yoga is selfish
I’ve heard a lot of opinions about yoga. Most of them I laugh off. But when Ben, a man who doesn’t practice, said “Yoga is selfish,” something was triggered in me.
I could have easily argued with him that yoga can save the world. I could have told him how all of the world’s issues are about one thing: humans are hypnotized into separation. And I could tell him that yoga connects us to ourselves, each other and the world. Anyone who has google can tell you yoga means “union”…
But instead I chose to examine why this opinion in particular set me off.
What truth in ‘yoga is selfish’ am I unwilling to face?
I’m afraid that yoga doesn’t really work. I’ve seen a lot of shitty yoga drama. All the way from students to the people running the yoga businesses, I have seen some ugly and shockingly misaligned behaviors.
I’m afraid that this random comment from Ben, was true and all of my efforts, my community, the people I’ve trusted and looked up to, are all a cosmic joke.
So I dove deeper, what do I know works?
Yoga, the way we are practicing it now, is oriented mostly towards a practice of connecting to our bodies. To me, this works because our bodies are made by the same wisdom that created the sun, the galaxy and the universe. If we go into our bodies with our awareness, we are bound to discover the wisdom of creation.
Conceptually, you probably understand this. But a concept won’t be enough. We can’t just walk around talking about this wisdom, we have to access the wisdom and let it walk us.
Access to this wisdom is through the sensations, all of them. We all know wisdom lives in joy and peace and enthusiasm, but wisdom also lives in feeling the residues of trauma, feeling the pain of separation, feeling the guilt. We have to face our demons, not just get on our mats and hope we will “sweat them out”.
Is yoga really working?
The thing is, many “yogis” are unable to dive through the pain and alchemize it into wisdom. Many of us have conceptually accepted we are divine beings, but less of us have actually been willing to dig down to where that truth lives in our bodies.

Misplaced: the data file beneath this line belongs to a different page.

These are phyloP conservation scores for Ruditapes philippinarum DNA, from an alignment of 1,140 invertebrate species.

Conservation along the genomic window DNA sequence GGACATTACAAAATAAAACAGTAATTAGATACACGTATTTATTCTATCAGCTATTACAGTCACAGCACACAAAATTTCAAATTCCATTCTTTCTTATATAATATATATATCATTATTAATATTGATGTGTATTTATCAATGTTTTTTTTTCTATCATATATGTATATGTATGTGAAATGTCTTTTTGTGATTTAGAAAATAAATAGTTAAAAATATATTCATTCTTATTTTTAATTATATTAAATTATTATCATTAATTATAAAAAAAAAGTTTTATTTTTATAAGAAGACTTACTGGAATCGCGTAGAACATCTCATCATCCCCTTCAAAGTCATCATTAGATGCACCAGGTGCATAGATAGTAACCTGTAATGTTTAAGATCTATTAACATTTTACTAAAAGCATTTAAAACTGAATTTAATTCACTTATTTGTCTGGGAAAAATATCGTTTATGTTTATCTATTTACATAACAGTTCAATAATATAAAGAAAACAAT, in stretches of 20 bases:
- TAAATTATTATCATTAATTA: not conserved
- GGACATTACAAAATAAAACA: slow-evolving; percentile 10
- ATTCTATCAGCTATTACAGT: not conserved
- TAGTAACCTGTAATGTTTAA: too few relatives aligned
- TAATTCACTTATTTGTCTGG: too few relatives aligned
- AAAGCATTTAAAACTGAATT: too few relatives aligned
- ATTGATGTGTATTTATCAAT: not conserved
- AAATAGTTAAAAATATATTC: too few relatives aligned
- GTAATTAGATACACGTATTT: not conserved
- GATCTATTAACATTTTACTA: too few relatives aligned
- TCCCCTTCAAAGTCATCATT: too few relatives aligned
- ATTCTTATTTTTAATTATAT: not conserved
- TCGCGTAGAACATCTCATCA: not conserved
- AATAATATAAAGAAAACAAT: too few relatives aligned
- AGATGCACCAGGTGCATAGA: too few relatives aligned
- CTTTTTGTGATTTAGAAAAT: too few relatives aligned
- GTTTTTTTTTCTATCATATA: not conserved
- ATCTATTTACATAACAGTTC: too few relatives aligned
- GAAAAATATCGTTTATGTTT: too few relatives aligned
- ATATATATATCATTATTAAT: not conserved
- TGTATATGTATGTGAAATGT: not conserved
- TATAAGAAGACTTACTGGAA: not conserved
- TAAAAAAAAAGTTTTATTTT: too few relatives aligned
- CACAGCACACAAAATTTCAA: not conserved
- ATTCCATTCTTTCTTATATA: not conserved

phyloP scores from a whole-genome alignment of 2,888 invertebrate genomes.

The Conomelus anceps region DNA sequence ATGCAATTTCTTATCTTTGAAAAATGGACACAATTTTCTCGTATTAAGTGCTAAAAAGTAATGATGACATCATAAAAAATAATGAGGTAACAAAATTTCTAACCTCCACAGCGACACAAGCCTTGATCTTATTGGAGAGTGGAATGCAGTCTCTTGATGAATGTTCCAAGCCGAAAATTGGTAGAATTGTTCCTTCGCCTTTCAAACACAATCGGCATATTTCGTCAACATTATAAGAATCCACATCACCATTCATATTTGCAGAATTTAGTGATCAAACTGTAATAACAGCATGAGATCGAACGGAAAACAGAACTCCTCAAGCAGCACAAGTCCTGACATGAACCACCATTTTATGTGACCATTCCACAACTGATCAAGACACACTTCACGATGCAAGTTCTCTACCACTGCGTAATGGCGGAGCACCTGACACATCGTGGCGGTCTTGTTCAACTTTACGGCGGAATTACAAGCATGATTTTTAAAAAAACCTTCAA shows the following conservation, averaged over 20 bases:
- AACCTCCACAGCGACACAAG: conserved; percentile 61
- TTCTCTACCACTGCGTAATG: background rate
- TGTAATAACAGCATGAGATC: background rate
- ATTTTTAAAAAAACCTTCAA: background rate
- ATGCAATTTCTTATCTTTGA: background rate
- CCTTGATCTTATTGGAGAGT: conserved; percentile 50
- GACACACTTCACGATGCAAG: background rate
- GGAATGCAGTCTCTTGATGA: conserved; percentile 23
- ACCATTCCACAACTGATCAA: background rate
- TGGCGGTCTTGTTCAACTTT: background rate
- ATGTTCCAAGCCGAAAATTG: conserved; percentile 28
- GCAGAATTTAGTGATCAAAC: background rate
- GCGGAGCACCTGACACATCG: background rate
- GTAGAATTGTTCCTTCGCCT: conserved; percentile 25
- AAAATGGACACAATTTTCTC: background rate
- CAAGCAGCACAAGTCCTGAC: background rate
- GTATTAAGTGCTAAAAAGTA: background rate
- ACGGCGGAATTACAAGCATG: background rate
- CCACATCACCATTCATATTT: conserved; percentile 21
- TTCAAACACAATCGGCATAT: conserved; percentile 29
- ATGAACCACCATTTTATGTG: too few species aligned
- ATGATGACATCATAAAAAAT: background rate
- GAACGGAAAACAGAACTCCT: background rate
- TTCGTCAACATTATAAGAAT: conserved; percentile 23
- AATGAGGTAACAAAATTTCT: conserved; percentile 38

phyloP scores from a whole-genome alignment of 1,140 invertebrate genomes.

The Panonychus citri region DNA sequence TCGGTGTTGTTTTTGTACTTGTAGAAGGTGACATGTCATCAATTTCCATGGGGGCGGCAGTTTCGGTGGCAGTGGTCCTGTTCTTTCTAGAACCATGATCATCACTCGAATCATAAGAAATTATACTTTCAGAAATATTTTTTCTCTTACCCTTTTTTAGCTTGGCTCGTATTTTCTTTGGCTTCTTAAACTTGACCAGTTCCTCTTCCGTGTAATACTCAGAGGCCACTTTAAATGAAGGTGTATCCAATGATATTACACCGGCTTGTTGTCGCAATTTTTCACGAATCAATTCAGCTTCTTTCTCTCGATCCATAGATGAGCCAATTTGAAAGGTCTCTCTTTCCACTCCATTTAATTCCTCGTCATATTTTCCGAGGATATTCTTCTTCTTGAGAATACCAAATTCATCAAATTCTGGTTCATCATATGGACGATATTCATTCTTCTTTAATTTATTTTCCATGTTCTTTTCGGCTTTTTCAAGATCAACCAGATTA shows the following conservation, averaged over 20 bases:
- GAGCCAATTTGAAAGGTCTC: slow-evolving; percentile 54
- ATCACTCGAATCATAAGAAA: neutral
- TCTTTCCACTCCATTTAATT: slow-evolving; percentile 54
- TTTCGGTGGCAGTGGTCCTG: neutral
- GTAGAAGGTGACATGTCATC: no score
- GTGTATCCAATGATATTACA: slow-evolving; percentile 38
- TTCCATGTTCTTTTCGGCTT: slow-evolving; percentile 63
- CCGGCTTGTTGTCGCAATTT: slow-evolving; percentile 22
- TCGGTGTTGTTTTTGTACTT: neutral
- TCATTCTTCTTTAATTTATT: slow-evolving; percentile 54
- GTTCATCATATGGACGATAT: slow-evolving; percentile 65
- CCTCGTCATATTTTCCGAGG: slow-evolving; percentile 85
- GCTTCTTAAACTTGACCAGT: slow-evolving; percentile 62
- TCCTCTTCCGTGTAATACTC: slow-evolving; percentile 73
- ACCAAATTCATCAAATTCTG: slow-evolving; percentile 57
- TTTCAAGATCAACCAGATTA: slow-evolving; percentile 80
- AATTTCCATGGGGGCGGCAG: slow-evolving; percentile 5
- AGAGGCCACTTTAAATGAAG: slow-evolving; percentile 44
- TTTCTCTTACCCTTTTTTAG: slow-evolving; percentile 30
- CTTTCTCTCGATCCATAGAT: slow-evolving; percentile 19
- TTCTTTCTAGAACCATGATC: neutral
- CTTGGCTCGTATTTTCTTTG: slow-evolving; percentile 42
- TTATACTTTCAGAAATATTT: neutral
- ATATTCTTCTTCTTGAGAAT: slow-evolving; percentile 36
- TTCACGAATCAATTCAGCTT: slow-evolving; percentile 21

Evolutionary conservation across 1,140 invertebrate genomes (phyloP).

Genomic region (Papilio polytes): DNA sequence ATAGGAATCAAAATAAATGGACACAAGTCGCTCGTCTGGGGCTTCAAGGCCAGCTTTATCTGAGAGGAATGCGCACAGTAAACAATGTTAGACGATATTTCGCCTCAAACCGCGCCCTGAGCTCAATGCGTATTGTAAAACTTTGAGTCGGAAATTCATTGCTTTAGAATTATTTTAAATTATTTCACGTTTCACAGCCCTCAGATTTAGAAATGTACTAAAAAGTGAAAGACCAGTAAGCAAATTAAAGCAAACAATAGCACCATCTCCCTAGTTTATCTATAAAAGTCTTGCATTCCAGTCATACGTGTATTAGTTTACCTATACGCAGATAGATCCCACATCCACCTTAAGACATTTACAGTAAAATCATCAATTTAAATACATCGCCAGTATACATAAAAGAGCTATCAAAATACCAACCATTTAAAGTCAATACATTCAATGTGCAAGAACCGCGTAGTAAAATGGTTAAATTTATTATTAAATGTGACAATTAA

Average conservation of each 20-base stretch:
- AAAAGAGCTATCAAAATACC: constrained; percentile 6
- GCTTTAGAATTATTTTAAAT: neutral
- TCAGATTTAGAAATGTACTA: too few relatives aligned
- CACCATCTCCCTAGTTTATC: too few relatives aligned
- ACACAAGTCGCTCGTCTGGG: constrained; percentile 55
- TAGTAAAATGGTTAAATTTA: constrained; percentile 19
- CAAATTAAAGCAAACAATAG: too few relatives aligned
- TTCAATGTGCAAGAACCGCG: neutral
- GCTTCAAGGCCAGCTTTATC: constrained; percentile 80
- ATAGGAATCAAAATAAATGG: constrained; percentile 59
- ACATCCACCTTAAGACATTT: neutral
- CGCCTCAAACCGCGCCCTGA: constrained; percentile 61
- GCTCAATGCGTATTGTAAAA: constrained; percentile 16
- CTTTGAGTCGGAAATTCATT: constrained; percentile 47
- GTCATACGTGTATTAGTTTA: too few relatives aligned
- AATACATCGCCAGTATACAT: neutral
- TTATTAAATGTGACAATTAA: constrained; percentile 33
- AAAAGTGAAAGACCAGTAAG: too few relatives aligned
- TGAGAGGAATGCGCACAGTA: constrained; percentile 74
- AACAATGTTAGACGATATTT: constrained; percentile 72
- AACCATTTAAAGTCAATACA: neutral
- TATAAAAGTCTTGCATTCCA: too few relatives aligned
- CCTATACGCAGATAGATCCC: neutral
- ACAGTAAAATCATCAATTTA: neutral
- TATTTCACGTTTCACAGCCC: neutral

Why are we so quick to throw a yoga cliche up and avoid the deep stuff? We could point fingers at the system, the teachers, the magazines, the money. Or we could take personal responsibility.
We have to be willing to undergo the discomfort of transformation INSIDE of ourselves.
Pointing fingers is a shitty behavior, so I have to reveal where I see this in myself. I LOVE the spiritual story that “only what is here and now exists”. This allows me to not believe children are starving in Africa, that’s just an illusion. I’m not dismissing the wisdom of here and now, I’m admitting that I was using it as a spiritual band-aid to avoid pain.
Two weeks ago, that band-aid was ripped off. I was attending an event about Leadership and presented the opportunity to make a donation to the Unstoppable Foundation, a non profit that builds schools in impoverished areas in Africa.
When I went to the Leadership event, I didn’t know I was going to be asked for money. As the opportunity to give was presented, I felt all sorts of extremely painful sensations move through me. I was mad, I felt tricked, pressured, disgusted, guilty, shame, deep sorrow.
Pretty much all the stuff I was sweeping away with the “illusion” story.
My throat tightened, my chest was on fire, my ears were steaming, my entire body was enraged. I could have easily walked away from those emotions and taken the easy path “This is my body saying no”.
However, instead of throwing another spiritual band-aid onto the experience, I chose to sit and feel. That’s when I realized those intense sensations were my comfort zone screaming out at me. I had reached an edge, and by moving through that edge and donating with intention, I transformed myself, and made a contribution to a powerful organization.
In order to stop pointing fingers and start taking responsibility, we have to ask ourselves some tough questions:
What are your spiritual band-aids? What are you unwilling to look at in the world? What does that show you about yourself? What part of you is in charge of the choices you make?
If we yogi’s stopped worrying about how many people were in Peter’s class, and instead asked: what impact am I making on the people in front of me that will shift the global consciousness? How is teaching and practicing warrior 2 going to help with this pivotal moment in human evolution?
If my life, not my words, is my message, what is that message?
So maybe Ben was right, yoga is selfish. Maybe yoga is another band-aid. Or maybe, yoga is the perfect tool to take us through the edges of discomfort and into the land of transformation.
I love you. Thank you for reading.